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Hell of a Ride: Backstage at the White House Follies.

This is a terrific book, which almost anyone interested in politics will enjoy reading. It clarifies aspects of the Bush years that had seemed to be inexplicable quirks, and it provides hilarious new illustrations for timeless truths of political and governmental life.

Structurally, John Podhoretz's book might seem to be a successor to What I Saw at the Revolution, Peggy Noonan's memoir of her years as a speechwriter for Ronald Reagan and George Bush. Podhoretz served briefly as a Reagan speechwriter, during that administration's last few months, and for the first few months of the Bush regime he worked in the office of "Drug Czar" William Bennett. (By the way: now that Kristine M. Gebbie has become head of the government's anti-AIDS efforts, can we either drop titles like "AIDS Czar" or change them to "Czarina" as appropriate?) Like Noonan, Podhoretz throws out occasional right-wing chestnuts to show that he really does believe in the "empowerment" agenda, a strong national defense, cuts in the capital-gains tax, and so on.

But the emotional tone of this book is completely different from Noonan's, in a way that makes it more delicious reading and that also illustrates differences between Reagan and Bush as politicians. Noonan's book had a sentimentality about Reagan - the man, the symbol, the leader of a movement. While reading it I was reminded constantly of World War II movies, in which stoic GIs and brassy dames back home would go all teary-eyed when they thought about the Big Causes that little people like them were fighting to defend. The emotional model for Noonan's book was, in short, Casablanca. Seemingly tough guys, who were idealistic deep down inside, pulled together to beat an evil foe.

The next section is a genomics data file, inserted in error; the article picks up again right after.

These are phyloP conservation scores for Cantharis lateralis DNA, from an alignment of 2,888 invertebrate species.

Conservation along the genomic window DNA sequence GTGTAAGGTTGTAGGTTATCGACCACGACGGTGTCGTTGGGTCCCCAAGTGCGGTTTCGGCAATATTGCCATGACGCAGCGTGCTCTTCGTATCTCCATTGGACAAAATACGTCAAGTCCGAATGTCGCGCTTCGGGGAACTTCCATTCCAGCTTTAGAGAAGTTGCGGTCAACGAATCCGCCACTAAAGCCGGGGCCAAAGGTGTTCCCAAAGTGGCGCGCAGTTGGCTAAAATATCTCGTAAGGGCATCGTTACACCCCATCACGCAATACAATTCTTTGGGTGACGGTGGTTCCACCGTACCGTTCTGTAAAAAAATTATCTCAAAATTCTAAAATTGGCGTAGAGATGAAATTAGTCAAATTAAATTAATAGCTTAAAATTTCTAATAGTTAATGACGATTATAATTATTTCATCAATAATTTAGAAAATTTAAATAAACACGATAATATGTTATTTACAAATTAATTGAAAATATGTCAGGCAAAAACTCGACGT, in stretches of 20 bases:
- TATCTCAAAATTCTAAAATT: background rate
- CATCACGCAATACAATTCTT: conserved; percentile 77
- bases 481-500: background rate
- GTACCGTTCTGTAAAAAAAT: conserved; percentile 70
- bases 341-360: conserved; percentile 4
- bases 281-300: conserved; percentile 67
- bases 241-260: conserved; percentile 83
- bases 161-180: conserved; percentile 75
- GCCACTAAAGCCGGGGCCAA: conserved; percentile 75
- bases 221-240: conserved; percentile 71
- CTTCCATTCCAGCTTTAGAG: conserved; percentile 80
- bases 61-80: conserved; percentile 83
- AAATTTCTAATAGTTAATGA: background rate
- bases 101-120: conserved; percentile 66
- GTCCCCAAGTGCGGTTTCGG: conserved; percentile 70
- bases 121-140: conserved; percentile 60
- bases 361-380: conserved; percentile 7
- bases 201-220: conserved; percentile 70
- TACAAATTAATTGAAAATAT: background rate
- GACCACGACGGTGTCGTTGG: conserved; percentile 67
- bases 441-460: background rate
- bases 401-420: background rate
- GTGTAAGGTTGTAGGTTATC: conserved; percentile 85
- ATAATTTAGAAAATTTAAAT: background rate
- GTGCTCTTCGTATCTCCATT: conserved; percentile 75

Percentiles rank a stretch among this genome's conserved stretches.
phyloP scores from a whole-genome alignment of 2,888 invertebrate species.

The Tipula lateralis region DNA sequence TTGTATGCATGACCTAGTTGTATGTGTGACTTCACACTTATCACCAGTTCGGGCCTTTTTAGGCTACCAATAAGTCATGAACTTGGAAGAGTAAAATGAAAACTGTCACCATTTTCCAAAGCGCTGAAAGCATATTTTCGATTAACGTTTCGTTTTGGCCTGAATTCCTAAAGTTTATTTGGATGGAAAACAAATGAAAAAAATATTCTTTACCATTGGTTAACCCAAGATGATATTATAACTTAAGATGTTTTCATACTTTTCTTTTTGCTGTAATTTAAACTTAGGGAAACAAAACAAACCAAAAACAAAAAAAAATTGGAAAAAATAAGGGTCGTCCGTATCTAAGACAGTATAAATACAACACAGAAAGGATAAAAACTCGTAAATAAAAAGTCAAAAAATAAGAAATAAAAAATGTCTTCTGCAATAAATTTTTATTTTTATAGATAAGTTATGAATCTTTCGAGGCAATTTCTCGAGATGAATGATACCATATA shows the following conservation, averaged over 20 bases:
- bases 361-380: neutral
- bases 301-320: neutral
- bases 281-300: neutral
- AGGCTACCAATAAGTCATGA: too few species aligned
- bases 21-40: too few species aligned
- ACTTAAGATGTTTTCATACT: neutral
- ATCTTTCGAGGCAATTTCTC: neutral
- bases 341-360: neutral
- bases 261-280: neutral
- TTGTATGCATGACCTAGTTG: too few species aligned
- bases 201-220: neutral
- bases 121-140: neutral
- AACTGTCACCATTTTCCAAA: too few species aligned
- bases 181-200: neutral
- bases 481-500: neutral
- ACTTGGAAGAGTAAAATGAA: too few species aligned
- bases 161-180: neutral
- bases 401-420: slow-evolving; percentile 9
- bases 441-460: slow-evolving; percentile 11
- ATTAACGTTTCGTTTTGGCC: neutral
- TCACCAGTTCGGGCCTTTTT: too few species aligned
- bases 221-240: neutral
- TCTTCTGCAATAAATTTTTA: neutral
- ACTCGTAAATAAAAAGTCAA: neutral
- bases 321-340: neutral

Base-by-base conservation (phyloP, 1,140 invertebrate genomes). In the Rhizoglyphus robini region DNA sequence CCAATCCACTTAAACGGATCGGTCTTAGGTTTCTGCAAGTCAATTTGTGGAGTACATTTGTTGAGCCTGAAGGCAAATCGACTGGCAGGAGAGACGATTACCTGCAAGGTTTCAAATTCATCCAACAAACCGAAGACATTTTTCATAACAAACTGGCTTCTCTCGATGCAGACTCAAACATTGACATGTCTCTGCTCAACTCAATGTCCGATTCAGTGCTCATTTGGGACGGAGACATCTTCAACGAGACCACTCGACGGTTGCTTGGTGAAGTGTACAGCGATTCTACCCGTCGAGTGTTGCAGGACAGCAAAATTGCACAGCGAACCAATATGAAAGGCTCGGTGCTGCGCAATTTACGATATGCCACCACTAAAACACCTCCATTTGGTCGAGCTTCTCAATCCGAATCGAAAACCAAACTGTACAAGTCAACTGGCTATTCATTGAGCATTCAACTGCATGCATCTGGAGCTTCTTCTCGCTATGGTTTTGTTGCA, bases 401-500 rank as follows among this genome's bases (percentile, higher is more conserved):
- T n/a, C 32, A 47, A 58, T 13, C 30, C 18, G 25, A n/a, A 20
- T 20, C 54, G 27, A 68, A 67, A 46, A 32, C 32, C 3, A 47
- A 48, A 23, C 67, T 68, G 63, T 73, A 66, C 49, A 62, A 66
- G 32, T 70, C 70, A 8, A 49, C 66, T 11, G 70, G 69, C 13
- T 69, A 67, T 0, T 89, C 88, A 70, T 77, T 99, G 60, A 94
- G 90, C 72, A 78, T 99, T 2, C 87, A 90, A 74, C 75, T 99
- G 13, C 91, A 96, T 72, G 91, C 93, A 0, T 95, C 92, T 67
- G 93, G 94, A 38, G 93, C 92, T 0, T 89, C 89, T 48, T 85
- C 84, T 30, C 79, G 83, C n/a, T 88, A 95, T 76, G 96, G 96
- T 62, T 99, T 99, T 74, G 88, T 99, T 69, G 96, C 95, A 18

Perhaps this tone reflected the way the world really looked to Reagan loyalists during the 1980s. Podhoretz hints time and again in this book that it would have been great to be part of a crusading administration like Reagan's, rather than that of a conservator, like George Bush. (Although Podhoretz doesn't say this, anyone who has ever written speeches envies those who wrote for Reagan, a man whose long training as a professional announcer taught him, first, that delivery mattered and, second, that it was not shameful to stick to a text.) Perhaps Noonan's soft-focus rendition of those in power reflected either a conscious or an instinctive trait of her own personality. For instance, she presented George Bush as being so completely selfless and other-oriented, so Gary Cooper-like in his modesty, that he could barely bring himself to use the word "I." This trait, she said, accounted for the odd subjectless syntax of Bush's acceptance speech at the 1988 convention ("moved to Texas, raised a family," and so on).

Podhoretz presents Bush, more hard-headedly and much more convincingly, as being just the opposite sort of person: a man so completely absorbed in his own drama of success, failure, and popularity that he could barely notice anything else. The Bush years, Podhoretz says, should be thought of as a "solipsistic presidency," guided not by any positive agenda but by the president's concern about how to position himself on each new issue that turned up in his in-box. Podhoretz says:

Comedian-impressionist Dana Carvey of Saturday Night Live captured Bush's self-obsession perfectly when he picked up on Bush's incessant use of the word "prudent," lampooning it in the oft-invoked phrase "It wouldn't be prudent at this juncture." . . . Someone who is obsessed with "prudence" is less concerned about what is going on around him than about his response to the activity and how it will be perceived.